You should have access to a -80oC freezer, as these were being purchased for all Centres not too long ago (certainly, I was still working when this was offered, and I only retired at the end of October 2016), in which case you can go freezing in glycigel.  There is a recipe for this and directions for use in the library section of this site (I know, because I put it on there, although it was written by Alan) under SOPs.  You should be able to get an up-to-date version from QPulse.  Of course, I have made the assumption here that you are working for NHSBT, whereas you may, of course, be working for the Northern Irish, Scottish or Welsh Blood Services, so, if so, if you telephone 0203 123 8300 and ask to speak to Alan Gray (or Doris Lam, as Alan now works part time), you should be able to obtain an SOP.

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Thanks Malcolm

That is really helpful . I will get in touch with Alan/Doris for further information :D.

 

 

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31 minutes ago, exlimey said:

What, precisely, are the "H&S" risks?

As I understand it, when liquid nitrogen boils, the gaseous nitrogen vapours, which are, of course, invisible, do not mix immediately with the rest of the air.  This nitrogen gas is "heavy", and sinks to the floor, and anyone not aware of the situation can become asphyxiated, as the oxygen level at "breathing height" (for want of a better way of putting it) plunge.  There was a near fatal case of this at the NHSBT National Frozen Blood Bank a few years ago.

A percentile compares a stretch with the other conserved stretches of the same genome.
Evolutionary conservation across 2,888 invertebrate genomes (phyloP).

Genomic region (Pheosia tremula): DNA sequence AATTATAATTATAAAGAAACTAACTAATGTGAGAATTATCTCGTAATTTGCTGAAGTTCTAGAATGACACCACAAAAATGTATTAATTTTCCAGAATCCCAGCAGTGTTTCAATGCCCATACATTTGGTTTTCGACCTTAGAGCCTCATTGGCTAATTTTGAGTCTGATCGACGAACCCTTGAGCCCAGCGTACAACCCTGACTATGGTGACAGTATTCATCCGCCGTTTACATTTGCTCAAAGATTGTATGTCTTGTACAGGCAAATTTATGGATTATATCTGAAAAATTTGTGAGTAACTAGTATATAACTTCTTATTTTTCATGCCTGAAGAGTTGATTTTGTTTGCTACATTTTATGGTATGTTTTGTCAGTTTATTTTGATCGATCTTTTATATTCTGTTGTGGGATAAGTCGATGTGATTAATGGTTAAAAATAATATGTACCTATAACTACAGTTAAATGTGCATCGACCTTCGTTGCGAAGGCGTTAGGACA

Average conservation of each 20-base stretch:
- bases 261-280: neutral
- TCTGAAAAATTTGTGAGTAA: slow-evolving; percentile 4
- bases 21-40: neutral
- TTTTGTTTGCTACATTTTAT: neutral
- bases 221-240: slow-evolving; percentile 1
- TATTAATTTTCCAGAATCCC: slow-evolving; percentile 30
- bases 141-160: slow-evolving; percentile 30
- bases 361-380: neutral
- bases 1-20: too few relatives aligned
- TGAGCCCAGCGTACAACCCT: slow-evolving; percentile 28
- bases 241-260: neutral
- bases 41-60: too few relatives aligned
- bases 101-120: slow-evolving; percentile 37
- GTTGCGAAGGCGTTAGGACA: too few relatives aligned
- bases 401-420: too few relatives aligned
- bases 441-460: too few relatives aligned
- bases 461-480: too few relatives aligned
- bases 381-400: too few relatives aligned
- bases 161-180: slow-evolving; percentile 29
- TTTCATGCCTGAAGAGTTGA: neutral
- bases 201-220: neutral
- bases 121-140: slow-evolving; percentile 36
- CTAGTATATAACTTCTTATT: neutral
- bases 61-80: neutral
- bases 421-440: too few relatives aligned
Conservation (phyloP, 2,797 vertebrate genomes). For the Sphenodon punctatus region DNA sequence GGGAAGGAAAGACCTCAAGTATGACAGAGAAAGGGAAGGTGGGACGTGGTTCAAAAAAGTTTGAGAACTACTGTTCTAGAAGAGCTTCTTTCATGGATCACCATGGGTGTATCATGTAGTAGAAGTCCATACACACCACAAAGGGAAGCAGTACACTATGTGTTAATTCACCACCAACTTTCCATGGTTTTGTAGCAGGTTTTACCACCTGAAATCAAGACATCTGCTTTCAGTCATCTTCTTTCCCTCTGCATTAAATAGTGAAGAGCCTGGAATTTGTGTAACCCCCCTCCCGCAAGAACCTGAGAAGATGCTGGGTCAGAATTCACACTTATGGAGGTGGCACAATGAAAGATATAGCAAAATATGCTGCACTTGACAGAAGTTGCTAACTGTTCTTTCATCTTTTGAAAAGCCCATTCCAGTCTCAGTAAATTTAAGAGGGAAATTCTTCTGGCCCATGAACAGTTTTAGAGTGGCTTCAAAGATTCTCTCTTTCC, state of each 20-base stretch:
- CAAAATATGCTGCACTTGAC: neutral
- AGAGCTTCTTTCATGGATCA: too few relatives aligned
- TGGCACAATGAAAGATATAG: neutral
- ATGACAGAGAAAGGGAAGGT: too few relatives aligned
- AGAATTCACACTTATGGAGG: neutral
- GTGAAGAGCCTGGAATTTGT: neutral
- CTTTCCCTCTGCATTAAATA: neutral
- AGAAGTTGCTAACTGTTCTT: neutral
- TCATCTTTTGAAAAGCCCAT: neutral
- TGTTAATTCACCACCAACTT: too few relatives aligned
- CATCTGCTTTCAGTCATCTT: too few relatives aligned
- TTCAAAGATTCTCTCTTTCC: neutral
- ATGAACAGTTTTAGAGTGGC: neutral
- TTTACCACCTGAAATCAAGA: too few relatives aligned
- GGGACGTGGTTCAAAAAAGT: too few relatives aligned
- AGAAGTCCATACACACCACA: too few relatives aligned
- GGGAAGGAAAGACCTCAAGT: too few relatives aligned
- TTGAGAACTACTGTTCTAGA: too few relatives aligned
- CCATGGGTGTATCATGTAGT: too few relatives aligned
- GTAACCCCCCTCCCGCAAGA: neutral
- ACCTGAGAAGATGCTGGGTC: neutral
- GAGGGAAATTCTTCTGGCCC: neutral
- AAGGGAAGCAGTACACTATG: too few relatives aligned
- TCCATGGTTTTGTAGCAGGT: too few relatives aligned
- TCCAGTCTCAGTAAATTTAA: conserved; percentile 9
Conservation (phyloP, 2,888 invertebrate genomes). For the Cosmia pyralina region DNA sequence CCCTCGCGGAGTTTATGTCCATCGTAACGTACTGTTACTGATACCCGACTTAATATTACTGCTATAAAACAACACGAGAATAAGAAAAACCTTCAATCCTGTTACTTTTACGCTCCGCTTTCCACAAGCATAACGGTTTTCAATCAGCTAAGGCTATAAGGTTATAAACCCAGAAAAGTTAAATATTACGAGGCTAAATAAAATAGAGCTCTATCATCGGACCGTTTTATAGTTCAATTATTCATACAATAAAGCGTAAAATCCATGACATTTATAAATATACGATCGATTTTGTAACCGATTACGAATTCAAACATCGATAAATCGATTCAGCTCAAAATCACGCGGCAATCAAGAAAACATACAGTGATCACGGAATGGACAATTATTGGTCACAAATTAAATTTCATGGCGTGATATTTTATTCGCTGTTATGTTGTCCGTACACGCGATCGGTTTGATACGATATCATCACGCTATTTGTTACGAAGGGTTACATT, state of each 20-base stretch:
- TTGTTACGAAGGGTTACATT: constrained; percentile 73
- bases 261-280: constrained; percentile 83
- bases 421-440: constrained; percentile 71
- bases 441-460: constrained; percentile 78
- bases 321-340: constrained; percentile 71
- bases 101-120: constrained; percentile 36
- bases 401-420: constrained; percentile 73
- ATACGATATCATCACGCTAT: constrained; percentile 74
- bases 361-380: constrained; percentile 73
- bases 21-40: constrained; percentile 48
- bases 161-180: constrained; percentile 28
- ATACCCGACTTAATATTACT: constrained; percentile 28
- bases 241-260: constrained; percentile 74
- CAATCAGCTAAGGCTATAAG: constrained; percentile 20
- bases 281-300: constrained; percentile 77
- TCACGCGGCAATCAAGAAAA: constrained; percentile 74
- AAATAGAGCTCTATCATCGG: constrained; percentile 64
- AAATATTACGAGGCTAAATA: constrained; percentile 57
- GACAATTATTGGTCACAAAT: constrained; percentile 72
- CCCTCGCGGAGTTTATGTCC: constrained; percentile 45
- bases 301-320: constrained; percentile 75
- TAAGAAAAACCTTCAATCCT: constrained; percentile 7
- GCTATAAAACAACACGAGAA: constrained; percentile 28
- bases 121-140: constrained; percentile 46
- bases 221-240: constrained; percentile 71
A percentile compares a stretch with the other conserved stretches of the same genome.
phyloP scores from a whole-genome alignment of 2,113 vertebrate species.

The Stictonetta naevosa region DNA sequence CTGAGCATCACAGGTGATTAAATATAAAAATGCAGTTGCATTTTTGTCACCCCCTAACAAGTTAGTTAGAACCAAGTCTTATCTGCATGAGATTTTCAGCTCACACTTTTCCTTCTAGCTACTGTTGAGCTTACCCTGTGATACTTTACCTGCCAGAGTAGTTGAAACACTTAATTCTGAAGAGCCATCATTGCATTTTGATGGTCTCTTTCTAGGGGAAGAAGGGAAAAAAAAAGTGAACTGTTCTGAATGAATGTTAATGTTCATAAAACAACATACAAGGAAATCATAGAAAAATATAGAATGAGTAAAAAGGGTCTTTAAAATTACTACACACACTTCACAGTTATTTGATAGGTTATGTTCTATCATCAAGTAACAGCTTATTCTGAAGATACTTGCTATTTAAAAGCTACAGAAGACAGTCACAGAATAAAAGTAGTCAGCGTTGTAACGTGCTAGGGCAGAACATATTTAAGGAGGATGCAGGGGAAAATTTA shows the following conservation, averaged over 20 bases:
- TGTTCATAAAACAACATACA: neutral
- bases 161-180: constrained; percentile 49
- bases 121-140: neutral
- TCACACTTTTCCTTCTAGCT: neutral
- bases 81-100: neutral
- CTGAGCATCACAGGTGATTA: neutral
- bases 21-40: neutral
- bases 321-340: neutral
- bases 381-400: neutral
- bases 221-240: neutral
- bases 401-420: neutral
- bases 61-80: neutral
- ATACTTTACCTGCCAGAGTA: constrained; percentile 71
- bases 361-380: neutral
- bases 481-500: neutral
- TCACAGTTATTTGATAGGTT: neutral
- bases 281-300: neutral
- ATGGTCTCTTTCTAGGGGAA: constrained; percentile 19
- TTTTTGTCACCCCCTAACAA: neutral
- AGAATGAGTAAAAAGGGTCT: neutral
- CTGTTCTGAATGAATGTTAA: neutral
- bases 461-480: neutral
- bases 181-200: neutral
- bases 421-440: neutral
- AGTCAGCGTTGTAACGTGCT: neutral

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3 hours ago, Malcolm Needs said:

As I understand it, when liquid nitrogen boils, the gaseous nitrogen vapours, which are, of course, invisible, do not mix immediately with the rest of the air.  This nitrogen gas is "heavy", and sinks to the floor, and anyone not aware of the situation can become asphyxiated, as the oxygen level at "breathing height" (for want of a better way of putting it) plunge.  There was a near fatal case of this at the NHSBT National Frozen Blood Bank a few years ago.